While in the United States Peace Corps a stranger came to my small village in Kenya and stood on a box to gather my fellow villagers around him. He delivered a powerful and convincing story so that he could sell vials of water that he claimed would protect the people from the malaria that was ravaging the community.
For years that experience haunted me. I longed for the chance to go back to that moment and knock the man off the box he stood on, or at least step between him and the people with my hands raised in warning. To ease the pain of failing to help that vulnerable community, I imagined myself begging them not to listen to this man who was only there to sew a story laden in false hope to sell on their deepest fears: the health of their families. The science was clear; if they had only trusted my lessons and not his story, they could have real protection from malaria.
Wishing I could go back did nothing; it blinded me to a reality that took me years to realize. My small village in East Africa was not the only place that men and women stood on boxes, told captivating stories and took advantage of people’s fears. In fact, as I began to loose the blinders of regret, I began to see that there are men and women who will stand on boxes, use stories and sell fear any place where there are vulnerable people. People are vulnerable when they don’t know who to trust because they are the furthest away from answers. In our modern age, people in cities are the furthest from where their food is grown which makes them vulnerable to stories about things like the safety and sustainability of our food.
There is no way to knock these story tellers off their boxes, and in fact trying to only gives them what they need, more attention and a better story. Also, there is no way to plead with the people to ignore the story tellers, because the people are looking for something that begging won’t give them; they are looking for something to believe in, someone to trust.
The only way to defeat the man on the box is to build trust with the people that are vulnerable to his message.
People do not want to be fooled, but they also don’t have the time or the access to be able to understand all of the aspects of the world around them. When they look around and they see things about the world that they don’t understand, they will look to those they trust to ask “what should I know about this?” We all want help to form our opinions and we accept that help from those we trust.
Trust is built with those whose stories about their lives, their work, and their communities reflect the values and desires of their audiences. We love a comedian whose jokes hit close (but not too close) to home, we love stories of heroes who are fighting for values we hold, we bond with advice columnists who empathetically respond to strangers’ problems that we can relate to.
But your time is valuable. You have livestock to raise and likely don’t have time to stand on street corners to tell stories about your farm, family and values. That is why social media is so important—it allows you to tell your story without leaving the farm. The other day a man named Brian Scott posted a video of his kindergarten aged son learning to flip off the auto steer and turn their planter around for another pass. That video went viral, being seen by over 6 million people.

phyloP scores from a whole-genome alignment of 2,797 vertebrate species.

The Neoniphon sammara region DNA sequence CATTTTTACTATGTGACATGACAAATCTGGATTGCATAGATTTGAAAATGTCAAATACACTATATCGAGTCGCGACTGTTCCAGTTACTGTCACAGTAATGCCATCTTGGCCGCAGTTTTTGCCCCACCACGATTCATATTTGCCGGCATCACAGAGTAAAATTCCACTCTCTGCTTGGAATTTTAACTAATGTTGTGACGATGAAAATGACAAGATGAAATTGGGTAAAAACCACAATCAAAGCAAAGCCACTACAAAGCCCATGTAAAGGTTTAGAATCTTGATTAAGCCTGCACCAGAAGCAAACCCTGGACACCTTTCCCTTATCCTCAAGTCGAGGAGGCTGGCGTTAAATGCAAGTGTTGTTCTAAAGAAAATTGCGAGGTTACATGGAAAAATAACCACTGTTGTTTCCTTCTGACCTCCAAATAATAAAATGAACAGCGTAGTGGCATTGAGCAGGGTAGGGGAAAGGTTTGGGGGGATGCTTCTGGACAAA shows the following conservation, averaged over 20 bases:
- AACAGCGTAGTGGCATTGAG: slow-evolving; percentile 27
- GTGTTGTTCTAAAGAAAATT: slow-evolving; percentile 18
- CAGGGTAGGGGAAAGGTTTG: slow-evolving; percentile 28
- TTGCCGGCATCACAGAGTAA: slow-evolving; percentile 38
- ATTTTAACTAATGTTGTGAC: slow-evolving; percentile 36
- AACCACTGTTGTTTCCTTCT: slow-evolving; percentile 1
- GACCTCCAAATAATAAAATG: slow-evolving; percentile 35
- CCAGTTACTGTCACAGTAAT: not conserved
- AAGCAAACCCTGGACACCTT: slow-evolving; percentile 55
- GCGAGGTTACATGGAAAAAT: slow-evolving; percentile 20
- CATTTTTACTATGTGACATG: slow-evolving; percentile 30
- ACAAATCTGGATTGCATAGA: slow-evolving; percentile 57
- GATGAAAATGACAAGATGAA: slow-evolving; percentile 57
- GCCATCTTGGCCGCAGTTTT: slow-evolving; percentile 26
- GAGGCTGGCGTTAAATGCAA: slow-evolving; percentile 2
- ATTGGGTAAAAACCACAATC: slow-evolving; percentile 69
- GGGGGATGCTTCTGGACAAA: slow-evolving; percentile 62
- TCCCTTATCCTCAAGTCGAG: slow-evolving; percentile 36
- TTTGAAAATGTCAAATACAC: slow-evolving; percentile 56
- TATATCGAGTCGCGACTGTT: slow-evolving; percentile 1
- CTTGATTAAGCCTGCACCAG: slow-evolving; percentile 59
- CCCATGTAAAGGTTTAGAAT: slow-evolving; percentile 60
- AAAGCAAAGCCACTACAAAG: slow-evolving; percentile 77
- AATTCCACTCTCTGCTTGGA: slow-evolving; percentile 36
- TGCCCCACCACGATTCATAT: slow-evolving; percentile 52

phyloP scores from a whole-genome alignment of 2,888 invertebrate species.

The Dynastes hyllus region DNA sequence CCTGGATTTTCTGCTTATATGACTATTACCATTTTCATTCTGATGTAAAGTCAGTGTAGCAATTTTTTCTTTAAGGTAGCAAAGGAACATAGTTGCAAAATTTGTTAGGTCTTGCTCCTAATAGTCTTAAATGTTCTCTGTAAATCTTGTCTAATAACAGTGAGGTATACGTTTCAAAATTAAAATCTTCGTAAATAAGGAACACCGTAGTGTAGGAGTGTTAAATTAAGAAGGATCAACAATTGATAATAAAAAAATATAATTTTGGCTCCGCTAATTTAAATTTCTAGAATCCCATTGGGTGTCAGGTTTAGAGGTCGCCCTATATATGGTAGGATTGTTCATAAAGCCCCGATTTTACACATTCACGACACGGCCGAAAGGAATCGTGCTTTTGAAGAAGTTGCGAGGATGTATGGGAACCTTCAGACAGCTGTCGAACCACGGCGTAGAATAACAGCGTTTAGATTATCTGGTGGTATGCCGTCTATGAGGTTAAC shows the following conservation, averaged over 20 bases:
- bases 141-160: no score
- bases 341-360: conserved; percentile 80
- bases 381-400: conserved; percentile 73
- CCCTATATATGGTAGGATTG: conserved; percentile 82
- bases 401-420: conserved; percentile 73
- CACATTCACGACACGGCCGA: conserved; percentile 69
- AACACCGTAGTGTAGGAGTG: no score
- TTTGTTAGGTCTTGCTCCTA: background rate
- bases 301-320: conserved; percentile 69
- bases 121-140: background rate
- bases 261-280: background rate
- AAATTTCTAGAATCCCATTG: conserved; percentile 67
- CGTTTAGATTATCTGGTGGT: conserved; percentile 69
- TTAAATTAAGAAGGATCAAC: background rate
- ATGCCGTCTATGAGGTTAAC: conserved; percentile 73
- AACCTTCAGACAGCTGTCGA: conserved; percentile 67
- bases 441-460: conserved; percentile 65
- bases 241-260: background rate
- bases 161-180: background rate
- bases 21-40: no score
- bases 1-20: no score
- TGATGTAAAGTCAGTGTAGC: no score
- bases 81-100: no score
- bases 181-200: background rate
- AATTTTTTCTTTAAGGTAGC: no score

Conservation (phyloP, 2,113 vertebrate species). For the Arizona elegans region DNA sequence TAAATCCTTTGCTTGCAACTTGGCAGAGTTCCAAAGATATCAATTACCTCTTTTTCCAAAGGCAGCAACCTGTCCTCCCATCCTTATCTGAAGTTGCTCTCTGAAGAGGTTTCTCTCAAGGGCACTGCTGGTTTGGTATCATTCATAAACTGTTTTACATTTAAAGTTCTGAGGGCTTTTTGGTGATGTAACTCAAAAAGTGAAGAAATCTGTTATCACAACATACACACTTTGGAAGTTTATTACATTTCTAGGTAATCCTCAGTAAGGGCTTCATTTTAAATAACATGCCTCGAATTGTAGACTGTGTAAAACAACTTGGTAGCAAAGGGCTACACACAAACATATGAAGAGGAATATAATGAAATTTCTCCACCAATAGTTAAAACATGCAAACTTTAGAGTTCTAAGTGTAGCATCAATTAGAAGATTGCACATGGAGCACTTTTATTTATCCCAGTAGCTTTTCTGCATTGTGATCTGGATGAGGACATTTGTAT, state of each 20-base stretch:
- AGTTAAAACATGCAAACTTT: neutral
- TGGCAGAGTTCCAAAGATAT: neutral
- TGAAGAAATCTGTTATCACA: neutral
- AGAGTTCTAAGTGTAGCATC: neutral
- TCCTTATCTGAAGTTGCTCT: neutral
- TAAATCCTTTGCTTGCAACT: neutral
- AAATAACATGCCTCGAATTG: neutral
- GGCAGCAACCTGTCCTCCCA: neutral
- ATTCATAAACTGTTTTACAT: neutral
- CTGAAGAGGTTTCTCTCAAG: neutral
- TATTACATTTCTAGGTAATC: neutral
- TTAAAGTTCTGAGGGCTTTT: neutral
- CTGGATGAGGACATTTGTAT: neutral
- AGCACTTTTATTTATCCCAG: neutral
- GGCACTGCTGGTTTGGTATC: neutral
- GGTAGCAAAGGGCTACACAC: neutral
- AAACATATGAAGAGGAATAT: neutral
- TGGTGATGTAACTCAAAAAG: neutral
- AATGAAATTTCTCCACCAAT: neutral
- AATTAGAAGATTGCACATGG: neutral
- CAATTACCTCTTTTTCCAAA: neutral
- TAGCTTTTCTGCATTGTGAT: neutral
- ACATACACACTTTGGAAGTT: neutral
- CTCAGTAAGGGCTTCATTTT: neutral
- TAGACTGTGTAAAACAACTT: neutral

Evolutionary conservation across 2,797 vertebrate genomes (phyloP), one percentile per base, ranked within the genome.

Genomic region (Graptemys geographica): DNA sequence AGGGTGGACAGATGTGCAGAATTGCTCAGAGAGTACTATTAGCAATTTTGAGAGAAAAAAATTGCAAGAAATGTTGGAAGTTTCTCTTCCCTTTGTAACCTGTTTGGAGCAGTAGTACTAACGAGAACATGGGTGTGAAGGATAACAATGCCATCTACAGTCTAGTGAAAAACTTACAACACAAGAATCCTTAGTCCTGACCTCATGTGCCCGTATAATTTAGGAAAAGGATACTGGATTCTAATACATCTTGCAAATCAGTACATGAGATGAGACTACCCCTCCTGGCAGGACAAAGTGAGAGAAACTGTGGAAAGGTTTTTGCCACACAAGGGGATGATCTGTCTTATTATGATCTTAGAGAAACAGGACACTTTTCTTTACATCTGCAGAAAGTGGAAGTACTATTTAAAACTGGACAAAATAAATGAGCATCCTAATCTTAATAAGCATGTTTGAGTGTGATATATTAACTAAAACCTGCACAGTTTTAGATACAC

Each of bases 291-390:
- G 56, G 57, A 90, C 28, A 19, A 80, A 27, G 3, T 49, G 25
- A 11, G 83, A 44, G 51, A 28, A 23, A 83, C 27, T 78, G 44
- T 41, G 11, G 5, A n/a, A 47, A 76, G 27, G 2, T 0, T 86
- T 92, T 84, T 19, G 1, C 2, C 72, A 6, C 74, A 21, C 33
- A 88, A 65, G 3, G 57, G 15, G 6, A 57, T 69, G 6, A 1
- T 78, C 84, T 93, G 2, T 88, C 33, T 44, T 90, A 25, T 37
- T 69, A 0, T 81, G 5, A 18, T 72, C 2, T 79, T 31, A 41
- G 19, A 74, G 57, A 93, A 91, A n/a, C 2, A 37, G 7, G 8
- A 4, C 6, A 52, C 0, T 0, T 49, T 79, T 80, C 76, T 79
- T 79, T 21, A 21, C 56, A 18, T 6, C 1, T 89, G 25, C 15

It went viral because it connected with so many parents, the feeling of teaching your child how to do the things that daddy does. The video isn’t controversial or complicated, it isn’t talking about genetics or herbicides, or even trying to make a statement. It just connected with people, and tens of thousands of them decided to “like” The Farmer’s Life Facebook page. This means that they now have a direct connection to a farmer, someone they can trust when they are confronted with a question about agriculture they don’t understand.
Farmers and ranchers see things every day that would delight a tired mom or dad who fights traffic, sits in a cubicle, and is so far away from tending plants and nurturing animals. Things that are so small to you, will capture their fascination and build trust as they begin to “know” you by seeing your story on social media. It doesn’t have to be fancy or complicated: all you have to do is start, knowing that every person who sees your family, your ranch, your work is one less person who is vulnerable to men and women that stand on boxes trying to sell an alternative to what we grow and raise. You never know how far a video of a calf jumping for joy, a harvester threshing wheat, or a quick lesson on what you feed your hogs, could go. Whatever you share, know that each person that views it will have better resistance to the man on the box.
Vance Crowe is the Director of Millennial Engagement at Monsanto in Saint Louis, Missouri. Vance is a former Communications Strategist for the World Bank Group, a returned U.S. Peace Corps Volunteer stationed in Kenya, a former communications coordinator at a National Public Radio (NPR) affiliate in Northern California and was a deckhand on an eco-tourism ship that traveled in the Western Hemisphere. Vance holds an undergraduate degree in communications from Marquette University and a Master’s Degree in Cross-Cultural Negotiations from the Seton Hall School of Diplomacy.